Washington — As the U.S. continues to navigate its method via the COVID-19 pandemic, Dr. Scott Gottlieb, the previous commissioner of the Food and Drug Administration, mentioned areas of the nation could expertise “very dense outbreaks” with the regarding Delta variant persevering with to flow into.
“It’s going to be hyper-regionalized, where there are certain pockets of the country [where] we can have very dense outbreaks,” Gottlieb mentioned Sunday on CBS News’ “Face the Nation.”
The most susceptible areas proceed to be these with low vaccination charges and low charges of immunity from prior infections. According to the Centers for Disease Control and Prevention, many southern states have vaccination charges that lag behind the nationwide common.
“I think as you look across the United States, if you’re a community that has low vaccination rates and you also think that there was low immunity from prior infection, so the virus really hasn’t coursed through the local population, those communities are vulnerable,” he mentioned. “So, I think governors need to be thinking about how they build out health care resources in areas of the country where you still have a lot of vulnerability.”
Governor Asa Hutchinson of Arkansas, a state the place hospital admissions are up 30%, expressed concern concerning the Delta COVID-19 variant and low vaccination charges in his state.
“The Delta variant is a great concern to us. We see that impacting our increasing cases and hospitalizations,” Hutchinson mentioned on “Face the Nation.” The governor additionally famous that vaccine hesitancy is excessive in his state, which he attributed to conspiracy theories, the pause in Johnson & Johnson’s one-shot routine in April and people merely not believing within the efficacy of the virus.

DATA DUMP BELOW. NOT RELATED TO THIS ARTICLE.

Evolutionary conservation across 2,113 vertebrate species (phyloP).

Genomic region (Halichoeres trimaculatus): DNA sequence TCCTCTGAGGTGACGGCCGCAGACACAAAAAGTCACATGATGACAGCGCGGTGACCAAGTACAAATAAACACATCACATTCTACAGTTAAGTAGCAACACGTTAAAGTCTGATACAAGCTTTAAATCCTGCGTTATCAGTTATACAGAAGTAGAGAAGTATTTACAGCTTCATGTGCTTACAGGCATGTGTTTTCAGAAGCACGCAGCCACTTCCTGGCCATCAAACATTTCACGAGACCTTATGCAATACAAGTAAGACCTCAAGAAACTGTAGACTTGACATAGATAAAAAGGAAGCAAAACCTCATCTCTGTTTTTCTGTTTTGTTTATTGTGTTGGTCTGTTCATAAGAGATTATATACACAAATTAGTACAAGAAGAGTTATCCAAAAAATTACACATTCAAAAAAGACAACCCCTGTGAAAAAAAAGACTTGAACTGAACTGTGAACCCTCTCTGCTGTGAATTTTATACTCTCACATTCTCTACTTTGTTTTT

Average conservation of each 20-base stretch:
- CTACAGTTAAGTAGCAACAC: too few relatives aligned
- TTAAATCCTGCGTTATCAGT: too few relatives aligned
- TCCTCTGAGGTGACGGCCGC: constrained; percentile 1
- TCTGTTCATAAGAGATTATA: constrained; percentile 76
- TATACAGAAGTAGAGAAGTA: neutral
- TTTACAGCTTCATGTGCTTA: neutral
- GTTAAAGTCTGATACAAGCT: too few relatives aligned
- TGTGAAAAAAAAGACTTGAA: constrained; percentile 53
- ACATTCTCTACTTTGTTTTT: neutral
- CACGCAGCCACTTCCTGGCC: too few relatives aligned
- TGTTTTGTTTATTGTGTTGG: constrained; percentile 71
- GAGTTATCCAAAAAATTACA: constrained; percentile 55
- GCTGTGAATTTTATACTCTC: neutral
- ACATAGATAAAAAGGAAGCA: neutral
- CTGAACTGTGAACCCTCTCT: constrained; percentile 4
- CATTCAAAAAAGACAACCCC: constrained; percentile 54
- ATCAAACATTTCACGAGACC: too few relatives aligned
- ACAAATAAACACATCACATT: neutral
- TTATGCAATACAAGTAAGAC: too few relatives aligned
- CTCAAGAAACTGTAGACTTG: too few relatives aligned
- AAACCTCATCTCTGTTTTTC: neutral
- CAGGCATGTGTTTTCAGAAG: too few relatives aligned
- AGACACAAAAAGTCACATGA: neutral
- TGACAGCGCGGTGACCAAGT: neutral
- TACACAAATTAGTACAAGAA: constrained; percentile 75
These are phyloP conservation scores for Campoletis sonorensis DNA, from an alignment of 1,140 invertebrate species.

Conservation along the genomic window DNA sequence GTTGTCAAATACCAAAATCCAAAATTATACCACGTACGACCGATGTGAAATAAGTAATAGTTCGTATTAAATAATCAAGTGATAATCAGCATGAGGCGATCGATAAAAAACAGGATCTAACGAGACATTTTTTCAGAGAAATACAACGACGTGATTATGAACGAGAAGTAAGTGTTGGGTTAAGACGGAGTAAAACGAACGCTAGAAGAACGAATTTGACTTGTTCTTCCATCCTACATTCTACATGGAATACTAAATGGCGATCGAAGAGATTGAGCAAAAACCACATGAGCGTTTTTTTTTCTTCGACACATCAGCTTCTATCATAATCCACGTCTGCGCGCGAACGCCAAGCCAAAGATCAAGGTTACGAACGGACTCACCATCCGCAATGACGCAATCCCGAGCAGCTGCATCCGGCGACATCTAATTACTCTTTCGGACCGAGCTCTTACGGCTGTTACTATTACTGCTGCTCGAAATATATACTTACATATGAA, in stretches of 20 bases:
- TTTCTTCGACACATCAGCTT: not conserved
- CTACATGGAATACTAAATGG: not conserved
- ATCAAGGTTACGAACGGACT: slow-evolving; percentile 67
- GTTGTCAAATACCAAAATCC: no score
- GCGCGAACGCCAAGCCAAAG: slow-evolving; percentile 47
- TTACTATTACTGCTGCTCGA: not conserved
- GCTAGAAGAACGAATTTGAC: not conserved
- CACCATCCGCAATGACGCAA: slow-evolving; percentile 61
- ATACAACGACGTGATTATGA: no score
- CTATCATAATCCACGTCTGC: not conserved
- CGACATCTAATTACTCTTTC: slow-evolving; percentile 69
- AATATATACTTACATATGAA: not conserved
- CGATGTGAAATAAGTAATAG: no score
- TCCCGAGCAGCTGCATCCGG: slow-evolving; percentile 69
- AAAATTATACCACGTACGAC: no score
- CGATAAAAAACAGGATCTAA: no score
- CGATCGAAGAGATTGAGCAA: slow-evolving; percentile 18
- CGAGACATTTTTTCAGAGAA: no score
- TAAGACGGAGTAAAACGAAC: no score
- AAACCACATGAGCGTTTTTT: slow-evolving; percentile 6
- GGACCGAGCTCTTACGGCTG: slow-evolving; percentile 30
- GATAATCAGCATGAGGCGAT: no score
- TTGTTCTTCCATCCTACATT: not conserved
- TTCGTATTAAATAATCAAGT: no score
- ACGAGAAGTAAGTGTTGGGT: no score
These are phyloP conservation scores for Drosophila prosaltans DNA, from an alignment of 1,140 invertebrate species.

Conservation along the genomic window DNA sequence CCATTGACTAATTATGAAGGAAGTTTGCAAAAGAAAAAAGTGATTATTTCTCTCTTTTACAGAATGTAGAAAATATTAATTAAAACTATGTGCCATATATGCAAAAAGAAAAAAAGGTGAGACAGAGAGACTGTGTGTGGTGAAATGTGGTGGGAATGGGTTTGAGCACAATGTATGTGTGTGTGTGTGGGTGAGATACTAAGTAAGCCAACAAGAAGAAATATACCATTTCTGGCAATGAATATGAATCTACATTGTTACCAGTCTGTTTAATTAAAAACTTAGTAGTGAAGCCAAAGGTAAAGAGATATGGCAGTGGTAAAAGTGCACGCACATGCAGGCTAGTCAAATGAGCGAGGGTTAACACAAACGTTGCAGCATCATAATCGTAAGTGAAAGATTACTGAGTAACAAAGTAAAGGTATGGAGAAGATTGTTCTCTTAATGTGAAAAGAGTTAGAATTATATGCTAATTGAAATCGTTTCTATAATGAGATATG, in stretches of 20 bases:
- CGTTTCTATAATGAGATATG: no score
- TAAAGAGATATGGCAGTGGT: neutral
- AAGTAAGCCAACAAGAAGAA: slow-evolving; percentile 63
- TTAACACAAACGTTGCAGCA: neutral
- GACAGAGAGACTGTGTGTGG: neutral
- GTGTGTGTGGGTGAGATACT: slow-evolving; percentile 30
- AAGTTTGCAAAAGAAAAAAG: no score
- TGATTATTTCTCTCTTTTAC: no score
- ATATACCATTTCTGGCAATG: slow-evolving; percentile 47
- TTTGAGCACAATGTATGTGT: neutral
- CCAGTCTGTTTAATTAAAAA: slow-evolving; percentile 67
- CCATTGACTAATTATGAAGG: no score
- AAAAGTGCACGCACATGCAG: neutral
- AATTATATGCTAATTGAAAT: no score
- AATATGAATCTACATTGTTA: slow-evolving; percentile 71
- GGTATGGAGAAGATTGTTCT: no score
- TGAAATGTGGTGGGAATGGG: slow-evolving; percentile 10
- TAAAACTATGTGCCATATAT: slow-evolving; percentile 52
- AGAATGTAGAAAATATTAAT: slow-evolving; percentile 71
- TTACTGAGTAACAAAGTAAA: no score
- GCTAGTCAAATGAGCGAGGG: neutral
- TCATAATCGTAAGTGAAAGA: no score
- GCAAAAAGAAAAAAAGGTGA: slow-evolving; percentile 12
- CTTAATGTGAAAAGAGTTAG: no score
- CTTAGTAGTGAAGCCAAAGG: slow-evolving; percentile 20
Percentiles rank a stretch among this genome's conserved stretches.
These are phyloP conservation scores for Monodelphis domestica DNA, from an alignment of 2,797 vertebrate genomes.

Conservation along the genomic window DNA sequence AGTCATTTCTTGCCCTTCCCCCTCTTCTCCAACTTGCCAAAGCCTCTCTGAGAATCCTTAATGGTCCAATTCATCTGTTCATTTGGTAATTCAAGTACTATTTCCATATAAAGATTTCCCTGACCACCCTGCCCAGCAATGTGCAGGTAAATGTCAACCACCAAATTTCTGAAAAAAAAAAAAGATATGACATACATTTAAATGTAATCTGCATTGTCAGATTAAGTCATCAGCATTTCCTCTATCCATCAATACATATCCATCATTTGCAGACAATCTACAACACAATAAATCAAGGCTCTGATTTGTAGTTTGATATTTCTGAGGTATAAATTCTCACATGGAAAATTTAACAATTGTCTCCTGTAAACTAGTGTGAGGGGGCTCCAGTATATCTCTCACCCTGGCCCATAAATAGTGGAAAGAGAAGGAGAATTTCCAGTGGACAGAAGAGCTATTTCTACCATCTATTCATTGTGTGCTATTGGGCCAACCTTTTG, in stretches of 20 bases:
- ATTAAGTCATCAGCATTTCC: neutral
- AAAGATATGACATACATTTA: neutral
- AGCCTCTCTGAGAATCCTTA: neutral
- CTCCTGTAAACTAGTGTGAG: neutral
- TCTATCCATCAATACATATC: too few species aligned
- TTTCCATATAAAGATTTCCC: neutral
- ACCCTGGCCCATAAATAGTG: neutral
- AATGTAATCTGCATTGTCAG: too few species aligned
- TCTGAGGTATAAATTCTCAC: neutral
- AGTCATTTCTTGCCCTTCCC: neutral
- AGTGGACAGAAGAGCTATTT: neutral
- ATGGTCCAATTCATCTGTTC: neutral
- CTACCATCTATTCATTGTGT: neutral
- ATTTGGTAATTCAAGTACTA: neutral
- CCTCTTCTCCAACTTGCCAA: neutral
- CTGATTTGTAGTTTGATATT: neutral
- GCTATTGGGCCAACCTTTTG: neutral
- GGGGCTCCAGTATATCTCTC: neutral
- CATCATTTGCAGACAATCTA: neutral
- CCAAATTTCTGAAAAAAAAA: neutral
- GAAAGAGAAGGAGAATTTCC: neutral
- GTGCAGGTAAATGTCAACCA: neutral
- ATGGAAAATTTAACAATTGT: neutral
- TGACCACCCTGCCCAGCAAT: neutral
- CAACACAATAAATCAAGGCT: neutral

The Delta variant, first found in India, has now been present in 49 states and Washington, D.C. The variant is extra transmissible and may result in extra extreme illness than different strains of the coronavirus.
In the U.K., the Delta variant now accounts for 99% of new COVID circumstances, based on Public Health England. Gottlieb says the US is barely a month or two behind the U.K. in phrases of their expertise with the variant.
“They’re seeing cases grow. They’re certainly not taking off with the same velocity that we’ve seen in past epidemics. The other thing that we’re observing about the U.K. experience right now is it’s not having the same impact. So they’ve had about 90,000 cases, they’ve had about 1,000 hospitalizations. The vast majority are in people who are unvaccinated. Only 8% of people who have been fully vaccinated are among the hospitalized patients,” Gottlieb mentioned. “And so you have a situation where you have a population that has more immunity, not just through vaccination, but also through prior infection. So it’s not having the same impact in terms of causing severe death and disease as it was during the last epidemic.”